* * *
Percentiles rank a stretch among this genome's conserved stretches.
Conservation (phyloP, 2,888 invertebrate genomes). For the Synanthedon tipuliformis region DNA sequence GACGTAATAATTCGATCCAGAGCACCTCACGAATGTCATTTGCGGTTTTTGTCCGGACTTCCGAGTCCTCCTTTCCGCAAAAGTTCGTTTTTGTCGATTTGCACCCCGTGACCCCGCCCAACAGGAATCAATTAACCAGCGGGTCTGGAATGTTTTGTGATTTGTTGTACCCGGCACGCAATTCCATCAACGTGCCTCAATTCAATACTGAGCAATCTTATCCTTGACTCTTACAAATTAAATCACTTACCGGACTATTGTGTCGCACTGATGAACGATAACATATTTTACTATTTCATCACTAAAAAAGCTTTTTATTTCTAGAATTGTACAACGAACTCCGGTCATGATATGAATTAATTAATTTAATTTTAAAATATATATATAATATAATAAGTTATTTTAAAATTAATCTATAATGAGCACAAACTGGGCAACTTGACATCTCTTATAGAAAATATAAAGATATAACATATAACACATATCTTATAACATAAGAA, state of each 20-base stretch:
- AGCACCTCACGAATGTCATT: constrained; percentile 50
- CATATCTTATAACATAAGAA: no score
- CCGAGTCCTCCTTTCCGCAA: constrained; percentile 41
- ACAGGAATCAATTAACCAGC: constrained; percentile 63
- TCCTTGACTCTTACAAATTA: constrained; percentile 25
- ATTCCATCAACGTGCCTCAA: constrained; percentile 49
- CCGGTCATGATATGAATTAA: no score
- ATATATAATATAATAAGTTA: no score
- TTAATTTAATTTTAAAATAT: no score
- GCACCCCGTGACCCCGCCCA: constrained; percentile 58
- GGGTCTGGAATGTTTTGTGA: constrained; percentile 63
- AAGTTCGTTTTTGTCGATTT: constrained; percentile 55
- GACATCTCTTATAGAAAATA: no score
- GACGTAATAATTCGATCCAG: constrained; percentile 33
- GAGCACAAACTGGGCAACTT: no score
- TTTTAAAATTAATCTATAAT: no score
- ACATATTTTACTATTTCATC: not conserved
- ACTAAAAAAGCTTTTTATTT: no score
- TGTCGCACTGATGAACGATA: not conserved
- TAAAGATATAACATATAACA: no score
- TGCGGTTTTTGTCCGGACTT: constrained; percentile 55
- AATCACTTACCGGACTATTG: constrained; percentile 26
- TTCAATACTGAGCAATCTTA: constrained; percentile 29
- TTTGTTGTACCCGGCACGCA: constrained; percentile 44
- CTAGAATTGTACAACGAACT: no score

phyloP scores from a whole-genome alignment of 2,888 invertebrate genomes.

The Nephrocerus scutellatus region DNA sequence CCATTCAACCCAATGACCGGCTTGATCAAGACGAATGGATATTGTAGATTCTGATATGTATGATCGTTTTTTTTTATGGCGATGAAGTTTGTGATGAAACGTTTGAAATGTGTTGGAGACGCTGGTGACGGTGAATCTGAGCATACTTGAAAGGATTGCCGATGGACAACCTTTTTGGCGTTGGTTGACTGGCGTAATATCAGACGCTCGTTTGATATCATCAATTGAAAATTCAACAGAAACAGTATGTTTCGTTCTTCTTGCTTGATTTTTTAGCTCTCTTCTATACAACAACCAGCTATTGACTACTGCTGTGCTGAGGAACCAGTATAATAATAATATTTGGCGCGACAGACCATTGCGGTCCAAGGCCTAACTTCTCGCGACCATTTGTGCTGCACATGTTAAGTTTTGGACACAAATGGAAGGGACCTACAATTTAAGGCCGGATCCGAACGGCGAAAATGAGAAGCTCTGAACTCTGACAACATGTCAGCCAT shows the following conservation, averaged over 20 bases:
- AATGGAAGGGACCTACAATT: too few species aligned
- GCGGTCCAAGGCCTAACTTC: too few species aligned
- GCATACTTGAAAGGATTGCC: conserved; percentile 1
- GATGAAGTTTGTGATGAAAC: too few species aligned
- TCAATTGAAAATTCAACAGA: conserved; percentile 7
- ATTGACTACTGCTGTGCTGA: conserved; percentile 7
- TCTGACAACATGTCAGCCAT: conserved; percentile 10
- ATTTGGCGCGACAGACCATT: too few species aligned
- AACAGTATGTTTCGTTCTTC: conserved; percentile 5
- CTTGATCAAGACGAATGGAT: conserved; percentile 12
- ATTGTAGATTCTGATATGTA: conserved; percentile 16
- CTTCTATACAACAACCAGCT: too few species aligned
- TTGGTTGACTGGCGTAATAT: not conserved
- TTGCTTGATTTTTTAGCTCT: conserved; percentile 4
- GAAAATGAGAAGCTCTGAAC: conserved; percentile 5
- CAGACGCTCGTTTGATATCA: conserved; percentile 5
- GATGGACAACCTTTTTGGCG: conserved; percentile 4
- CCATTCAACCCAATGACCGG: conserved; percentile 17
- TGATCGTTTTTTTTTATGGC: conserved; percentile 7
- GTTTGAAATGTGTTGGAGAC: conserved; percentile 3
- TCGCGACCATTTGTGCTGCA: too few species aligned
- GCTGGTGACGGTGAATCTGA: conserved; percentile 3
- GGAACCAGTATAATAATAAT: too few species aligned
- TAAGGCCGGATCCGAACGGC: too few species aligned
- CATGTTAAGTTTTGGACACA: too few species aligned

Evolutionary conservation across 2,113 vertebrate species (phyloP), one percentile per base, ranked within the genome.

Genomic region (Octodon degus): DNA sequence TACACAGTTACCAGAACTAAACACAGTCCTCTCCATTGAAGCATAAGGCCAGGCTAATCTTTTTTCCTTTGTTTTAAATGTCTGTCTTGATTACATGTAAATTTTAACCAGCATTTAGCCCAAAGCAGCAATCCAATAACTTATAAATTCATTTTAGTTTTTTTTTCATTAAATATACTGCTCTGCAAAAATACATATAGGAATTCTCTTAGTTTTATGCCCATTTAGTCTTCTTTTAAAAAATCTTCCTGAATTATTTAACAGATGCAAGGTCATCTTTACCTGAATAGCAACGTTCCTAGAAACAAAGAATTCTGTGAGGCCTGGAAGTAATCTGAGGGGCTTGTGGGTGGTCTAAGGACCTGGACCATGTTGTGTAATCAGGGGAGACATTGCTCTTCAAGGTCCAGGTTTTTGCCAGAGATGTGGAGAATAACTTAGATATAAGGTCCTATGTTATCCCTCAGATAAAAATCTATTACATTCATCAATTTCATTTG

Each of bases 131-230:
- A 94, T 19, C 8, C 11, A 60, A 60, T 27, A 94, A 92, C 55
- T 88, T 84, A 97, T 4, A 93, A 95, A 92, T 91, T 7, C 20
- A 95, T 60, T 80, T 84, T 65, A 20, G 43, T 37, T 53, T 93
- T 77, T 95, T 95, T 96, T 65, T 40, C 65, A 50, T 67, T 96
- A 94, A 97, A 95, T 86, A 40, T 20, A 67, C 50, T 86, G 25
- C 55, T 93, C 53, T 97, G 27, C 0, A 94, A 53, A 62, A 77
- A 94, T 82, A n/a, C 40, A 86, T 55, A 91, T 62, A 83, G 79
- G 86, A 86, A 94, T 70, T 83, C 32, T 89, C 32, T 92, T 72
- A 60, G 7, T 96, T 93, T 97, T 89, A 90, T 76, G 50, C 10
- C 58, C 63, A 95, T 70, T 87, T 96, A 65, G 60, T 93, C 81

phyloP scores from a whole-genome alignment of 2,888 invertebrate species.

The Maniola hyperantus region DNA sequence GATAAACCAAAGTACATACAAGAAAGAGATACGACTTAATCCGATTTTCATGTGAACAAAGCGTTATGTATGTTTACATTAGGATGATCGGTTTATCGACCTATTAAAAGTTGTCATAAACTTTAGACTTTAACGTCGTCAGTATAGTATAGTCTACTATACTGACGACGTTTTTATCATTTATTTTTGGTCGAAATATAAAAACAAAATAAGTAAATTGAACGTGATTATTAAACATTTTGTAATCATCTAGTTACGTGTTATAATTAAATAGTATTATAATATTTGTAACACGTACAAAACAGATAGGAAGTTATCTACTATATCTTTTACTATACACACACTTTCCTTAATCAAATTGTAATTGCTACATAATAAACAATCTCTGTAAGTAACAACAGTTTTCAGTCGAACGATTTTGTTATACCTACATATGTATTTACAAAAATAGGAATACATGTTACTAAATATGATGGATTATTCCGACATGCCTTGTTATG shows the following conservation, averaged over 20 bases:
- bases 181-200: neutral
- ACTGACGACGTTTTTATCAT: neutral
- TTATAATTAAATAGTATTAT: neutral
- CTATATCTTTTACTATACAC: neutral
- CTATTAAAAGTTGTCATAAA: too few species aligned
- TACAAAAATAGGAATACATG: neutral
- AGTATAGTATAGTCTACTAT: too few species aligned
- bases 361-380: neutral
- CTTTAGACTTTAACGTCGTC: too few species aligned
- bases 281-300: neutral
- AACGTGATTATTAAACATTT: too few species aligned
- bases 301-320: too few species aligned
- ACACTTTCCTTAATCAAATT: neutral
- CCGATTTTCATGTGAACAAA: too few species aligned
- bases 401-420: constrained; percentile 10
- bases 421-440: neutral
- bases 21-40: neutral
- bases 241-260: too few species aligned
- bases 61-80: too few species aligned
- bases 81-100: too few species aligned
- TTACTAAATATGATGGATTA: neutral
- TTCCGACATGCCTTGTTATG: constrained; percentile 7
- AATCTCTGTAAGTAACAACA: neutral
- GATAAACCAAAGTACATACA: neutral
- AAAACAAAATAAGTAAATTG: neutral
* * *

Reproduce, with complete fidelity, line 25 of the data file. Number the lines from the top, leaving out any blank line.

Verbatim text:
- TTCAATACTGAGCAATCTTA: constrained; percentile 29